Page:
cin >> num2;
    	int total = 0; // Declare in an outer scope to live on outside braces
    	               // Initialize variables! Not setting this to 0 causes the final outcome
    		       // to be independent of the work you do with this variable.
    	start:
    	{ // this block is starting a new scope
    		num1 = num1-1; // or: --num1; or: num1 -= 1;
    		int roll1; // or: int roll1 = roll(); and get rid of the next line
    		roll1 = roll();
    		// int total;  wrong, will be destroyed before it can be printed
    		total = total + roll1;
    		if (num1>0)/* ; */ goto start; // first semicolon was wrong; also goto would be better as a loop
    		goto endgame;  // ok, but doesn't make any sense since endgame is next up anyway
    	} // scope is over, all automatic variables declared within are no longer valid
    	endgame: // redundant
    	{ 
    		cout << "Total equals" << total;
    	}   
    
    	system("PAUSE"); // ok, but not portable ;]
    	return EXIT_SUCCESS;
    }

  • #7
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    Exclamation

    Thanks. Yes, I know my code is hideous-looking more than likely, but it works fine now.

  • #8
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    Quote Originally Posted by rain ghost View Post
    Ok...current code:

    ___________________________________________________________

    #include <cstdlib>
    #include <iostream>

    using namespace std;

    int num1, num2;
    int roll(){
    return(rand() % num2 + 1);
    }

    int main(int argc, char *argv[])
    {

    cout << "How many?";
    cin >> num1;
    cout << "Sides?";
    cin >> num2;
    start:
    {
    num1 = num1-1;
    int roll1;
    roll1 = roll();
    int total;
    total = total + roll1;
    if
    (num1>0); goto start;
    goto endgame;
    }
    endgame:
    {
    cout << "Total equals" << total;}
    system("PAUSE");
    return EXIT_SUCCESS;
    }

    ___________________________________________________________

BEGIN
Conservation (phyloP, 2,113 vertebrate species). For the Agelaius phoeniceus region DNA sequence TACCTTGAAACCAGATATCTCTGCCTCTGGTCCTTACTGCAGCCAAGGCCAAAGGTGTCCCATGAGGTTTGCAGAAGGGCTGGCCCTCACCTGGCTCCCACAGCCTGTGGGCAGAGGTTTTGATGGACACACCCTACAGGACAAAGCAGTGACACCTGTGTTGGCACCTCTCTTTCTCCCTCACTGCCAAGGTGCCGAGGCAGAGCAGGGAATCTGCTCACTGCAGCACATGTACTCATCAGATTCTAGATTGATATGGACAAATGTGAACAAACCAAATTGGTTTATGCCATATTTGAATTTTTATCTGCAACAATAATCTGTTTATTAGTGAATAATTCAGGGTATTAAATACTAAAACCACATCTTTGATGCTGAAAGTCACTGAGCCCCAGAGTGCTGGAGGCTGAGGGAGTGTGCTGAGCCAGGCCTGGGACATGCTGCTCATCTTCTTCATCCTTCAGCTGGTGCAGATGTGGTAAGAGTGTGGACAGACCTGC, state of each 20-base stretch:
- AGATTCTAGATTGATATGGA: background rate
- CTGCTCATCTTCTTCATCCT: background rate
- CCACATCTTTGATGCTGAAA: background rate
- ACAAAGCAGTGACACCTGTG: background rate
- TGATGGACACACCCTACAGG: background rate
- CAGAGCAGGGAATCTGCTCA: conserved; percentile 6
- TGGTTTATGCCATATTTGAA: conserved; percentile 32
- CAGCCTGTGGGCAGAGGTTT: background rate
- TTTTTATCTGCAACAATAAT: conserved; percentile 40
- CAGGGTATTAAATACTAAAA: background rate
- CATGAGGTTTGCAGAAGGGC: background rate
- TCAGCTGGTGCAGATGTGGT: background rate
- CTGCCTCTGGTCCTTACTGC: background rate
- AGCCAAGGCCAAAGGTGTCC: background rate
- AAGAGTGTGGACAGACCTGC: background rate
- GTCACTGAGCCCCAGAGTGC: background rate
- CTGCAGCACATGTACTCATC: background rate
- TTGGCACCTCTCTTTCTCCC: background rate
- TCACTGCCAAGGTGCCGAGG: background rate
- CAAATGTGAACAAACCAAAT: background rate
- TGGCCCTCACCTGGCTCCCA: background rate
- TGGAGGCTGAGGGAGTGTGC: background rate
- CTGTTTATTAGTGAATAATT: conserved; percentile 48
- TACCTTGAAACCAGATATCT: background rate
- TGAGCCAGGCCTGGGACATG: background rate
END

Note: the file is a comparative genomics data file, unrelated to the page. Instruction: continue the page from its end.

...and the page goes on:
Note: the "total" message highlights the third line from the bottom, and says that the "total" called for there is undeclared. It is the only error message I'm getting. So, while my code may look horrendous, I think one error message on my first attempt isn't half bad.

    If I may...

    Code:
    #include <cstdlib>
    #include <iostream>
    
    using namespace std;
    
    int num1, num2;
    int roll(){
      return(rand() % num2 + 1);
    }
    
    int main(int argc, char *argv[])
    {
      
      cout << "How many?";
      cin >> num1;
      cout << "Sides?";
      cin >> num2;
      start:
      {
        num1 = num1-1;
        int roll1;
        roll1 = roll();
        int total;
        total = total + roll1;
        if 
        (num1>0); goto start;
        goto endgame;
      }
      endgame:
      {
        cout << "Total equals" << total;
      }
      system("PAUSE");
      return EXIT_SUCCESS;
    }
    I just couldn't read you code without increements in it. Now you se that total is not declared in the same scope as the line cout << "Total equals" << total; is in, I don't really know how good the compiler is to spot the order they will happen in time. I mean, the variable call could come before the declaration of the variable. Not good. Besides, when you use goto start;, the line where total is declared will run again and you cannot have it in that way. The compiler must know that the variable is going to be declared only once in each function call, and that it is going to be declared before the calls to the variable.

    Even roll's declarations needs to be moved, as you se they do best in standing somewhere between the function head and start:

    Code:
    #include <cstdlib>
    #include <iostream>
    
    using namespace std;
    
    int num1, num2;
    int roll(){
      return(rand() % num2 + 1);
    }
    
    int main(int argc, char *argv[])
    {
      int roll1;
      int total;
      
      cout << "How many?";
      cin >> num1;
      cout << "Sides?";
      cin >> num2;
      start:
      {
        num1 = num1-1;
        roll1 = roll();
        total = total + roll1;
        if (num1>0); goto start;
        goto endgame;
      }
      endgame:
      {
        cout << "Total equals" << total;
      }
      system("PAUSE");
      return EXIT_SUCCESS;
    }
    Last edited by TriKri; 07-07-2007 at 11:35 AM.

  • #9
    Super Moderator sage45's Avatar
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    I agree with ralph. Your goto would serve you better as a loop.

    -sage-
    HTML & CSS Forum Moderator

    "If you don't know what you think you know, then what do you know."
    R.I.P. Derrick Thomas #58
    1/1/1967 - 2/8/2000